Dr. Thomas Murooka

- GlaxoSmithKline Professor of Immunology and Infectious Disease Research
- Assistant Professor, Departments of Immunology and Medical Microbiology

T. Murooka Lab

Prior training:

- Postdoctoral research fellowship, Massachusetts General Hospital (2009-2014)
- Ph.D. (Immunology), University of Toronto (2002-2008)
- B.Sc. (Microbiology & Immunology), University of British Columbia (1997-2002)

Mailing address:

Department of Immunology
College of Medicine
Faculty of Health Sciences
433 Apotex Centre
750 McDermot Avenue
Winnipeg, MB
R3E 0T5

Office phone: (204) 789-3941
Fax: (204) 789-3921

Email: Thomas.Murooka@umanitoba.ca
Linkedin: http://ca.linkedin.com/pub/thomas-murooka/21/b61/a31/
Pubmed: http://www.ncbi.nlm.nih.gov/pubmed/?term=Murooka+TT


Biosketch:

I started my graduate studies in the laboratory of Dr. Eleanor Fish at the University of Toronto, where I was first exposed to the complex interplay between the immune system and viral pathogens. There, I characterized a new signaling pathway triggered by the chemokine ligand, CCL5, on T cells that regulated directional cellular migration. Our findings had broad implications on the optimization of T cell activation and recruitment to sites of infection during microbial insult. This peaked my interest in the dynamics of anti-viral immunity, and I decided to pursue a postdoctoral fellowship in the laboratory of Dr. Thorsten Mempel at Massachusetts General Hospital (MGH) to gain experience with the cutting-edge imaging methodology of intravital multiphoton microscopy (MP-IVM).

We addressed a long-standing question in the virology field of how Human Immunodeficiency Virus-1 (HIV-1) alters the behavior and motility of T cells and whether these changes contributed to viral pathogenesis in vivo. To accomplish this, we infected “humanized” mice with fluorescent HIV-1 reporter strains and visualized the dynamics of infected cells within the lymph node using MP-IVM. We characterized, for the first time, that HIV-1 significantly changes the behavior of infected cells and allows the virus to actively disseminate throughout the body by “hitching a ride” within migratory cells. The application of MP-IVM to characterize the dynamics of an evolving immune response to pathogens will continue to be my main focus as the GSK Research Chair in Immunology and Infectious Disease and Assistant Professor in the Departments of Immunology and Medical Microbiology at the University of Manitoba.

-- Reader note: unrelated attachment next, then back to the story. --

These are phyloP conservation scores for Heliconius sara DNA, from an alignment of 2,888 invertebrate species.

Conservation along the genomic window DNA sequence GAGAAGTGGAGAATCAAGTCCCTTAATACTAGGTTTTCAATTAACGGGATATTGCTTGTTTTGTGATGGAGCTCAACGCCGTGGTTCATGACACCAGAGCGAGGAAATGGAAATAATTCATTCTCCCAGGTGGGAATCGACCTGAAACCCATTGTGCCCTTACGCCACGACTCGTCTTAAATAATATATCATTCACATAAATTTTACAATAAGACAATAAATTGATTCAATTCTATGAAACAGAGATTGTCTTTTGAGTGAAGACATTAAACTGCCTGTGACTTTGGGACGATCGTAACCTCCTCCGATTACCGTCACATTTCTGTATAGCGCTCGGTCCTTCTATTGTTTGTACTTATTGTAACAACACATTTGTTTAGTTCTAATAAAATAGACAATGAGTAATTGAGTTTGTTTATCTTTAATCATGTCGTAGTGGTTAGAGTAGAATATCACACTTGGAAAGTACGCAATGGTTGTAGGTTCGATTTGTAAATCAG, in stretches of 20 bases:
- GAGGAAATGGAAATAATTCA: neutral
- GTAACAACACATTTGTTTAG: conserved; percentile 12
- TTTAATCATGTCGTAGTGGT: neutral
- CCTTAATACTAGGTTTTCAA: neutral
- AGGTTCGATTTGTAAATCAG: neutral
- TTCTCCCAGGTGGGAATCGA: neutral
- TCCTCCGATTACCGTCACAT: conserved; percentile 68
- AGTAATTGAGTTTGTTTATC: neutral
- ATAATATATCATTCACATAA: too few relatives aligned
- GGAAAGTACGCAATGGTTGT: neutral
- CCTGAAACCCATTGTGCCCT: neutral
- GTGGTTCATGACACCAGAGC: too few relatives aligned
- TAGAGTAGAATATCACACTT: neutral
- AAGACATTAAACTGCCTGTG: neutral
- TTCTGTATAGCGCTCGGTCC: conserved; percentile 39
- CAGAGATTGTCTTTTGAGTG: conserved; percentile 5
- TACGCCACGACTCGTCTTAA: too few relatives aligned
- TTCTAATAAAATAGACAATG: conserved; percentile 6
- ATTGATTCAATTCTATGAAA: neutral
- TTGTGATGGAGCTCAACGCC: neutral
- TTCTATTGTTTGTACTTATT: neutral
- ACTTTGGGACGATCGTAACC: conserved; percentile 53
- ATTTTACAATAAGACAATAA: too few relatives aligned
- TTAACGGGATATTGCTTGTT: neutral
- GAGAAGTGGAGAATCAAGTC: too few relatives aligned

My research interests:

In order to keep us healthy, the immune system must recognize and destroy a wide range of invading pathogens, while limiting damage to healthy tissues. This is accomplished by a complex network of immune cells that continuously survey the body in order to rapidly respond to pathogenic insult. My interests are focused on understanding how cell-to-cell communicative behavior of immune cells is regulated within healthy tissue, and how these behaviors are altered in response to an infection in vivo.

To achieve this, we will use MP-IVM to visualize the migration, dynamic behavior and localization of immune cells within their physiological tissue in live, anaesthetized mice. Situated in a dedicated BSL2+ facility that features a surgical procedure room and an animal holding unit, this state-of-the-art imaging facility allows us to perform mechanistic, in vivo imaging-based studies in animals infected with various pathogens, such as HIV-1. Using a combination of fluorescent-reporter virus strains and a panel of genetic reporter mouse models, we will investigate the spatiotemporal dynamics of how immunity against microbes are generated, with the ultimate goal of providing valuable insights into the development of an effective vaccine strategy.